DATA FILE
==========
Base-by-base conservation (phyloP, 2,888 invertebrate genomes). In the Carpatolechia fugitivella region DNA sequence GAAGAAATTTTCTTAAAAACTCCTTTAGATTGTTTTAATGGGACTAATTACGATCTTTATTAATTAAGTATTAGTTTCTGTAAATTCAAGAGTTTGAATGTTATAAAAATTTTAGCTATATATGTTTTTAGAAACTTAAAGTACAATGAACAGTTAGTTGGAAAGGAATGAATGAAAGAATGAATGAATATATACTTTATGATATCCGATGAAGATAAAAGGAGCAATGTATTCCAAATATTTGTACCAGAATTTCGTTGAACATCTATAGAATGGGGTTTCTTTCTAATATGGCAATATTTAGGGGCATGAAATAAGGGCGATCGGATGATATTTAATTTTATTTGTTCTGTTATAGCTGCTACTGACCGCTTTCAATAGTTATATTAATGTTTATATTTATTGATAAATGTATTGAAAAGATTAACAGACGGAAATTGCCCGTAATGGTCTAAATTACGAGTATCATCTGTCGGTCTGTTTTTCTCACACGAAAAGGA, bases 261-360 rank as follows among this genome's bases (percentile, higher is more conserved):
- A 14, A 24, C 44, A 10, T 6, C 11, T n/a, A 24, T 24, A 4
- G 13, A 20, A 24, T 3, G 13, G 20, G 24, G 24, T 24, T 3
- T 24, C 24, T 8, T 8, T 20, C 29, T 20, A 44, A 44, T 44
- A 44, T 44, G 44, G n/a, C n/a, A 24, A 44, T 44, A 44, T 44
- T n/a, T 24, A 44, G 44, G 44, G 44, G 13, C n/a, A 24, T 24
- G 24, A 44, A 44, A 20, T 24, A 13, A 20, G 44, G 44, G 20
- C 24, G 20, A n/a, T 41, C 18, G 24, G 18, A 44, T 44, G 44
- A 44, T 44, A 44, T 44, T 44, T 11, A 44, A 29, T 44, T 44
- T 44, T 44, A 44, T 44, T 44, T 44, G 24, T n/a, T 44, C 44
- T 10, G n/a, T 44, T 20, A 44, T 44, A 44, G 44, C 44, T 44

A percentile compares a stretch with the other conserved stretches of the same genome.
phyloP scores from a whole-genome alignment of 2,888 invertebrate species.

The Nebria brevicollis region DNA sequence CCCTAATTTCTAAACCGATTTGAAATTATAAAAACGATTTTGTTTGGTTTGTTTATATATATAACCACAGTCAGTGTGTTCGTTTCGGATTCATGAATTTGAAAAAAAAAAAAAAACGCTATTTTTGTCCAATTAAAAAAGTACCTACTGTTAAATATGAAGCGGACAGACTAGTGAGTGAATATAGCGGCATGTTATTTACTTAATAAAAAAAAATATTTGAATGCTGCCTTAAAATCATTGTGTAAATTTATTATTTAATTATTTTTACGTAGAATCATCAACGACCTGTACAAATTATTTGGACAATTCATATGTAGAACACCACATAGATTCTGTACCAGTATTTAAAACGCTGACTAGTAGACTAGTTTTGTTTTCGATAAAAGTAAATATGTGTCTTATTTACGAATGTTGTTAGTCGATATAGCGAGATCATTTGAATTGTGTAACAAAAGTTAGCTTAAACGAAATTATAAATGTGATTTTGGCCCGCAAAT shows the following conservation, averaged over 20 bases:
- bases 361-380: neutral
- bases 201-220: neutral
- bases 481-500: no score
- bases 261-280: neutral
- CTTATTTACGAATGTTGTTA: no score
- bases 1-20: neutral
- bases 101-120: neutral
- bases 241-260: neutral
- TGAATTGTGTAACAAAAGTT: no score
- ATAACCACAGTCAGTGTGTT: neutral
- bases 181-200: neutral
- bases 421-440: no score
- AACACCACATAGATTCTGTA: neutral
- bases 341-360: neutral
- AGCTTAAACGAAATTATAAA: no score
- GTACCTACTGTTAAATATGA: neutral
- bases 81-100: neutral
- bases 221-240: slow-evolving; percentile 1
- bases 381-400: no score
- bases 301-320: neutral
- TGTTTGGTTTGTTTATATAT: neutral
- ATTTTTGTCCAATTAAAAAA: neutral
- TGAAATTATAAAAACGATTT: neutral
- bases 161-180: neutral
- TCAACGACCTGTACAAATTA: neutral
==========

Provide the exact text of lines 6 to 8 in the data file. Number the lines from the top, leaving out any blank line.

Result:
- T n/a, T 24, A 44, G 44, G 44, G 44, G 13, C n/a, A 24, T 24
- G 24, A 44, A 44, A 20, T 24, A 13, A 20, G 44, G 44, G 20
- C 24, G 20, A n/a, T 41, C 18, G 24, G 18, A 44, T 44, G 44